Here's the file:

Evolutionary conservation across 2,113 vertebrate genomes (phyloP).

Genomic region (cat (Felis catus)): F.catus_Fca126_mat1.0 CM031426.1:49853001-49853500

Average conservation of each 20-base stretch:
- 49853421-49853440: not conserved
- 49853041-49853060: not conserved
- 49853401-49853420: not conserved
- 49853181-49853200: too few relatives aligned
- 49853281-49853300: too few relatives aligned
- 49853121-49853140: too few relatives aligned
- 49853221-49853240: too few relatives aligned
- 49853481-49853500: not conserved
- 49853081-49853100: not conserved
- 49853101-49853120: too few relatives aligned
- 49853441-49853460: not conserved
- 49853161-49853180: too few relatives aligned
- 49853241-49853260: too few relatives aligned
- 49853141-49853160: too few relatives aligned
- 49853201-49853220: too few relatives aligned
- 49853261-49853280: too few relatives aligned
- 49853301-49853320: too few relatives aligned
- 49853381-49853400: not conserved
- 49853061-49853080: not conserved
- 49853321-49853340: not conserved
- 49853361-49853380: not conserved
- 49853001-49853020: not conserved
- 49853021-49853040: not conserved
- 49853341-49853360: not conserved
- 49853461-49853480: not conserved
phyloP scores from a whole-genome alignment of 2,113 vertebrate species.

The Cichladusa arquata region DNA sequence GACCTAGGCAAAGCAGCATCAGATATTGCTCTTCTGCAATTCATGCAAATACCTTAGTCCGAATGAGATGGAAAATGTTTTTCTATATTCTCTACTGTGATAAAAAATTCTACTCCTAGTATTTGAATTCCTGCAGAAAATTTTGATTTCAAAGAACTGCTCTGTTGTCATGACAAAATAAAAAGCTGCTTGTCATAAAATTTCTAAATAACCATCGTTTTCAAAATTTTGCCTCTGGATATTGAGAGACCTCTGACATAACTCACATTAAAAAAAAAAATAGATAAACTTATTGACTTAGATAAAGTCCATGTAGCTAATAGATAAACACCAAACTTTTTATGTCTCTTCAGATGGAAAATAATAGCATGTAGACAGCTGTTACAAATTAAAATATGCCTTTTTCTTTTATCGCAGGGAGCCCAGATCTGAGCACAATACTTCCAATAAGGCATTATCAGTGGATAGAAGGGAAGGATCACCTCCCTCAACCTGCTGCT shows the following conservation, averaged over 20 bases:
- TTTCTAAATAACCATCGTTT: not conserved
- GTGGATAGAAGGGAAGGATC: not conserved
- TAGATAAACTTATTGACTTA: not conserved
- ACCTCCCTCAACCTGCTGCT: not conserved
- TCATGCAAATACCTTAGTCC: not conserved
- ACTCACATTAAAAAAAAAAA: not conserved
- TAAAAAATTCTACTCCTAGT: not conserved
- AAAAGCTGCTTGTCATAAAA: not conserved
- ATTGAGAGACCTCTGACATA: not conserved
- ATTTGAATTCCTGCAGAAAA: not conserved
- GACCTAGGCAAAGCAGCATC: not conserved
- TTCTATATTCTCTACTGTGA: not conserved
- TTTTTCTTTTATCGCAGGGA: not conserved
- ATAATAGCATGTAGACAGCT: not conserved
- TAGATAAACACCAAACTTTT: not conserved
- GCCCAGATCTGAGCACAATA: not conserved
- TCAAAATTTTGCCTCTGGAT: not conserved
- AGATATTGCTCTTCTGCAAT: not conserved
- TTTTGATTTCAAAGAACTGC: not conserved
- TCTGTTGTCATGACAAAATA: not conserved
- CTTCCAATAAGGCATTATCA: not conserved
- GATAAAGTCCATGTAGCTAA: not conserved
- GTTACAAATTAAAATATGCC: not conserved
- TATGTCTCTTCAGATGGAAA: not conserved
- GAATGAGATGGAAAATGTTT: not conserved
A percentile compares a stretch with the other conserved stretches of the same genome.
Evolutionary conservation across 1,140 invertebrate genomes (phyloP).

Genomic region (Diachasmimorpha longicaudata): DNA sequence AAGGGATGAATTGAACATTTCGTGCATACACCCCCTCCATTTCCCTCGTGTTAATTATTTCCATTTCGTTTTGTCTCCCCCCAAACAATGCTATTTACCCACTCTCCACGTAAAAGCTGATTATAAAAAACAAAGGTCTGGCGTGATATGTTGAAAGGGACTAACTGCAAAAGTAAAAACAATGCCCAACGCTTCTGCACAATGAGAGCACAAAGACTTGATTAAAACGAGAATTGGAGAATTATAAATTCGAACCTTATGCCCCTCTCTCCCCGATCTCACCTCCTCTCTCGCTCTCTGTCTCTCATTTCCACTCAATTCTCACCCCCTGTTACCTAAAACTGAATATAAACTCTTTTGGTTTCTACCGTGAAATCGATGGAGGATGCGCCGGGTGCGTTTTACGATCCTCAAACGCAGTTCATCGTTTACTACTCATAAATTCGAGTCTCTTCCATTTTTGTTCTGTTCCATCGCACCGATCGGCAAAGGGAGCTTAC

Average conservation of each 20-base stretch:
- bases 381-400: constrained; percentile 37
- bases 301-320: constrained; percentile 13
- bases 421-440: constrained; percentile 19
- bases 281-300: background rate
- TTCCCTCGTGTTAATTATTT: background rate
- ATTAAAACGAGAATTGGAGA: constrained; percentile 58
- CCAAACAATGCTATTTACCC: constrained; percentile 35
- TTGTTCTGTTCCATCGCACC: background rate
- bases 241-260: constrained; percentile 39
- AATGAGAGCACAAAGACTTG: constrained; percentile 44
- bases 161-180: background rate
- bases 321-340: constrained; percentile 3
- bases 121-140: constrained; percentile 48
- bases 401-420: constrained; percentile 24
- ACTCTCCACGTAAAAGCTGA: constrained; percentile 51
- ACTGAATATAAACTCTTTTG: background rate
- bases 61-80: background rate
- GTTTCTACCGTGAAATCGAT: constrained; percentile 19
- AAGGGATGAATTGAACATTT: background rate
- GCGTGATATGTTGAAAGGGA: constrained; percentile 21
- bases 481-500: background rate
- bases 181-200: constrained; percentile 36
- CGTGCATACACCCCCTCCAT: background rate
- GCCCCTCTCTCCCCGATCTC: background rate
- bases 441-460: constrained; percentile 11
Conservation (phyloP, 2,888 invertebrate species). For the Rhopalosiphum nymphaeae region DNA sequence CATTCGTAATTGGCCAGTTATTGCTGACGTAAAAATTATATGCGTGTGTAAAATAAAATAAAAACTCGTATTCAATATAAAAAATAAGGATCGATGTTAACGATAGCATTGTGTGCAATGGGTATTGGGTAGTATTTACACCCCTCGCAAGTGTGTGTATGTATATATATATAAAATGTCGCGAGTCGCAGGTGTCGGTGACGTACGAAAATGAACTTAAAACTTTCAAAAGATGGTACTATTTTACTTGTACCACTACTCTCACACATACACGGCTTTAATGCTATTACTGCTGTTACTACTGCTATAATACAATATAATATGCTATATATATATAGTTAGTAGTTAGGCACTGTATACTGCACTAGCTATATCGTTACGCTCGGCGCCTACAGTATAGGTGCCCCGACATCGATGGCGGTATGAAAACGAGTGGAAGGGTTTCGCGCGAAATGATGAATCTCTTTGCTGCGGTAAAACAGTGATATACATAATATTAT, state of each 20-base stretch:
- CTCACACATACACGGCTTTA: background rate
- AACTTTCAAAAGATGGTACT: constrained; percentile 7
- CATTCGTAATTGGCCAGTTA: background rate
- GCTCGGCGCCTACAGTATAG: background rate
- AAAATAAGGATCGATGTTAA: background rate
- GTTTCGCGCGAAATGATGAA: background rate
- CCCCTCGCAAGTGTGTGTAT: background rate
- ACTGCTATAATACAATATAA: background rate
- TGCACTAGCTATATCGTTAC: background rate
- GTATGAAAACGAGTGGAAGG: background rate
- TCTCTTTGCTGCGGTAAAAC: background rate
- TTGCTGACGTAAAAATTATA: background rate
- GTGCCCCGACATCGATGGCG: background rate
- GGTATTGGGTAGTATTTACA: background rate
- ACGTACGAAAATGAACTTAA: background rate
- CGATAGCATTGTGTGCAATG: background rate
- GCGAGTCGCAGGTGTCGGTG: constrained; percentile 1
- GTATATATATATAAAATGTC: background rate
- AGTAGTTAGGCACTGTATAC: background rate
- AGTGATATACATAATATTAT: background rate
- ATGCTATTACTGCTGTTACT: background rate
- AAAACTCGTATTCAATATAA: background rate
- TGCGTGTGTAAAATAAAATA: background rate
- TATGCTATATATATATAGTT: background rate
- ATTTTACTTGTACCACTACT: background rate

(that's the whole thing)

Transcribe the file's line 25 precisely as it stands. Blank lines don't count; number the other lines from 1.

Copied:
- 49853001-49853020: not conserved